Greta wrote: Personally I think the whole shebang is alive.
So do I. I absolutely insist that the universe must be modelled as if it were alive. However this doesn't mean it's alive in the same sense that you and I are alive but that it's alive in the same sense as our planet is alive, as modelled by Lovelock and Margulis and foreshadowed by Anaximander and Heraclitus.
Greta wrote: They might not be beyond far more advanced aliens or our future selves but there's surely much that is beyond humanity's current capacity to grasp.
Some clever cognitive neuroscientist managed to figure out that the human brain has more logic gates in it than there are ATOMS in the entire universe. I think it would be fair to say that we have yet to realise our full potential. It is estimated that average human intelligence is increasing by about 3% per decade. I can't be bothered doing the compound interest sums but in even a thousand years we would be many many orders of magnitude smarter than we are now. The problem as I see it is that we're probably not even smart enough to survive another hundred years, let alone a thousand. However if we manage to survive a thousand years we would almost certainly survive a million and if we survive a million we should survive a billion. A human mind a billion years from now would be to ours as ours is to that of an amoeba. We might be getting a tad ahead of ourselves if we start trying to second-guess what such a mind might do.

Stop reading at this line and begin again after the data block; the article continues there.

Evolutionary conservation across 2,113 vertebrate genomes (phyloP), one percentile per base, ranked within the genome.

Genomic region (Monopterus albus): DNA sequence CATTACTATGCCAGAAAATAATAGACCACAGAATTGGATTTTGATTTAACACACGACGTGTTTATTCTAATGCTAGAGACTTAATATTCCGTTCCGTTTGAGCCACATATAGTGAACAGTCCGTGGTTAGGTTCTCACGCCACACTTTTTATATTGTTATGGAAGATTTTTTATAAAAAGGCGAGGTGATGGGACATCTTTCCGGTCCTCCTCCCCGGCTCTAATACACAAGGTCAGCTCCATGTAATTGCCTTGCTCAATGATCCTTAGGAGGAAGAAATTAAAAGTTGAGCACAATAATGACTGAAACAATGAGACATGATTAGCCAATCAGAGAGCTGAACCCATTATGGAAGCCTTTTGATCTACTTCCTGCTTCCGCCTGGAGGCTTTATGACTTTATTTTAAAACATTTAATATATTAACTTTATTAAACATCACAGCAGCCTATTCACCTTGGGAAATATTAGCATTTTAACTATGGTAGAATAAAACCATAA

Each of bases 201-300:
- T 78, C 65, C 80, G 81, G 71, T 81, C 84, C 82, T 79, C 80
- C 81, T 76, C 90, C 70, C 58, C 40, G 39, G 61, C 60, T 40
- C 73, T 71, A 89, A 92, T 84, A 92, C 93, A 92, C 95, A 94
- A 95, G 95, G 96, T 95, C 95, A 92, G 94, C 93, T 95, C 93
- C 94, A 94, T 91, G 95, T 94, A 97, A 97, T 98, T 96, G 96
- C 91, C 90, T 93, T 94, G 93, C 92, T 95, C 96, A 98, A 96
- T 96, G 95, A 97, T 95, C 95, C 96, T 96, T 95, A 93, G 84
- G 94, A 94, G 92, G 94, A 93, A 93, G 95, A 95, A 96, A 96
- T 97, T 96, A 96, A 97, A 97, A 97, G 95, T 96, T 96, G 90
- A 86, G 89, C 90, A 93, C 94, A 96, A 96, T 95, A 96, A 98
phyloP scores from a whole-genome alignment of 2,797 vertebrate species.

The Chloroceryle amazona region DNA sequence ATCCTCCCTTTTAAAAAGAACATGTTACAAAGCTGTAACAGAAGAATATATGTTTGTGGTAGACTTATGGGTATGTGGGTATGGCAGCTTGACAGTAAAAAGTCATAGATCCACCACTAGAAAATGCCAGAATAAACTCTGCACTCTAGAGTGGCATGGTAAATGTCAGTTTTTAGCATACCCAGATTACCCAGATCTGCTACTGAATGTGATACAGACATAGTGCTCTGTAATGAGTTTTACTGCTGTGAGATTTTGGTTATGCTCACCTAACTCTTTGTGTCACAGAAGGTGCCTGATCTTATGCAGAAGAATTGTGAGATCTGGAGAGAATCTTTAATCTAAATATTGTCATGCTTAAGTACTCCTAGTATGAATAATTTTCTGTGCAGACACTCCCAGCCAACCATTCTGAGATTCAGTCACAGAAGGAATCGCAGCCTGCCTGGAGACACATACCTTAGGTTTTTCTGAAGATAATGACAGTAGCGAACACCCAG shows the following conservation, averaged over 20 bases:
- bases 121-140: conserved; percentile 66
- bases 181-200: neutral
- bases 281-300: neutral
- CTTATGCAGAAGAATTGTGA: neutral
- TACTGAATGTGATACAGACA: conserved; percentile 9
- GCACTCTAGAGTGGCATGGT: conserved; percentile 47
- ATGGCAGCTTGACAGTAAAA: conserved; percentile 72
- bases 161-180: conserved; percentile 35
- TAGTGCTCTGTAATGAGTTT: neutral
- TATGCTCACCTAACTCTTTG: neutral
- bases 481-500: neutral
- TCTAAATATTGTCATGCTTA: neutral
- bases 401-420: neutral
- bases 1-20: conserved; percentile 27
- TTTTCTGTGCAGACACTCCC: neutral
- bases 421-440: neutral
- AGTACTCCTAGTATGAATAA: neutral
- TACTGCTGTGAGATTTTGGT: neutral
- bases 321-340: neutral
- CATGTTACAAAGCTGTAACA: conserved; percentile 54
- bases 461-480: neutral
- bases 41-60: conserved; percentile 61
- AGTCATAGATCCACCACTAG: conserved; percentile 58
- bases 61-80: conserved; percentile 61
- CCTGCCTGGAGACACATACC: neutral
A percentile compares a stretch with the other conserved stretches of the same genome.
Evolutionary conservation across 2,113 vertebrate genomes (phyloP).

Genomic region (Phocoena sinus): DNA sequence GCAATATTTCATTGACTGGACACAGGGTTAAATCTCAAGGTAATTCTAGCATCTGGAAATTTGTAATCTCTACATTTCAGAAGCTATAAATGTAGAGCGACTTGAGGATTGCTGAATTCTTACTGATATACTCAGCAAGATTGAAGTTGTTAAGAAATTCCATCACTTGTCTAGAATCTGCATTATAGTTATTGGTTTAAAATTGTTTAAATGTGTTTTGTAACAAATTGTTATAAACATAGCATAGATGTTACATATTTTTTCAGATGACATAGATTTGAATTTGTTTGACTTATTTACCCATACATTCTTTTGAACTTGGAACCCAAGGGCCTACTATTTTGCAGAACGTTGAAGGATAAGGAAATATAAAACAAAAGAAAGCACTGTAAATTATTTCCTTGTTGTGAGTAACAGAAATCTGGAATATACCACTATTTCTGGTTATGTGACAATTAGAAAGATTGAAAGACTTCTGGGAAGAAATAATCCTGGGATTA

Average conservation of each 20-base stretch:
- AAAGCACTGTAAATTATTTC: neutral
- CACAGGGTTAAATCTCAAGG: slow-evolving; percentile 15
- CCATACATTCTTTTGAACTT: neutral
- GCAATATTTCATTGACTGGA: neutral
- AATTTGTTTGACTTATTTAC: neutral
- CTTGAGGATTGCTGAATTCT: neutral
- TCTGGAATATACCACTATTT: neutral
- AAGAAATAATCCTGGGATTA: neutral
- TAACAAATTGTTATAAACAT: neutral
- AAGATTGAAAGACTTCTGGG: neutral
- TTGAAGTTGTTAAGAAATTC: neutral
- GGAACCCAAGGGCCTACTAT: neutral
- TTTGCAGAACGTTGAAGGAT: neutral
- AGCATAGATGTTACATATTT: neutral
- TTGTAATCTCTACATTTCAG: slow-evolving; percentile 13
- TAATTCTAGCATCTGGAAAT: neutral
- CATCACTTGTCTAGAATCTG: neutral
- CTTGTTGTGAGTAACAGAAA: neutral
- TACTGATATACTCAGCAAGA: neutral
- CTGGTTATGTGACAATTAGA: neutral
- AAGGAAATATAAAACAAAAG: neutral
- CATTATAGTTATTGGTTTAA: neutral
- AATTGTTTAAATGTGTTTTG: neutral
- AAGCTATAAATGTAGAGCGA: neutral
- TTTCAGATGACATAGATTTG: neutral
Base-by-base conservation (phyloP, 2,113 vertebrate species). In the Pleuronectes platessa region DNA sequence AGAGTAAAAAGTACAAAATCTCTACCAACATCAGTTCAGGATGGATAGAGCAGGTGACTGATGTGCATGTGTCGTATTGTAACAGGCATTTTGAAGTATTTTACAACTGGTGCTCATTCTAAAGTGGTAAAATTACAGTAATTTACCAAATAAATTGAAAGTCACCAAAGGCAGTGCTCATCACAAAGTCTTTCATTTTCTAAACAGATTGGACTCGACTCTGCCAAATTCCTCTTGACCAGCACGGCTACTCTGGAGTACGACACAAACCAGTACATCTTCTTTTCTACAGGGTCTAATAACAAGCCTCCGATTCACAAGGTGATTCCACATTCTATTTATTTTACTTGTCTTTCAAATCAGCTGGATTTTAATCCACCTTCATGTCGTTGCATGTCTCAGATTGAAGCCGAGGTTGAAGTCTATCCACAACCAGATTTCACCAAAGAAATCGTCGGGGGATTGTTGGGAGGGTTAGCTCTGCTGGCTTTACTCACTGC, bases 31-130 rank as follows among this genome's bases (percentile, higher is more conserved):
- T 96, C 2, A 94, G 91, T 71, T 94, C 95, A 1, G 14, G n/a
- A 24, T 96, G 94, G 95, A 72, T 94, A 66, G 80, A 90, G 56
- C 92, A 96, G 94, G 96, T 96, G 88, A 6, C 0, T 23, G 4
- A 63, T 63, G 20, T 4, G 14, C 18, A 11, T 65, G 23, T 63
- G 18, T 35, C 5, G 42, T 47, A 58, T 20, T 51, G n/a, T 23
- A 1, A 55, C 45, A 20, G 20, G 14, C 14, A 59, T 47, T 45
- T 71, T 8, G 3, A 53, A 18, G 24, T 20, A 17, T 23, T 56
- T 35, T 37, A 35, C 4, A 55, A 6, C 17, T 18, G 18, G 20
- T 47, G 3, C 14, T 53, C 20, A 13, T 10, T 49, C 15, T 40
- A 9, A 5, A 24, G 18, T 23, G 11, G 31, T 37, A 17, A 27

Greta wrote: While there's obviously more to the story, Newtons' "cosmic billiard balls" clearly have some significant relationship to reality or they wouldn't be so efficacious.
Never ever have I said that physics isn't useful. I'm just agreeing with Bohr, Planck, Einstein, Wheeler and quite a few others who made it clear that physics is NOT designed to explain to us what the universe is. Physics can only make statements about the behaviour of matter and energy within it.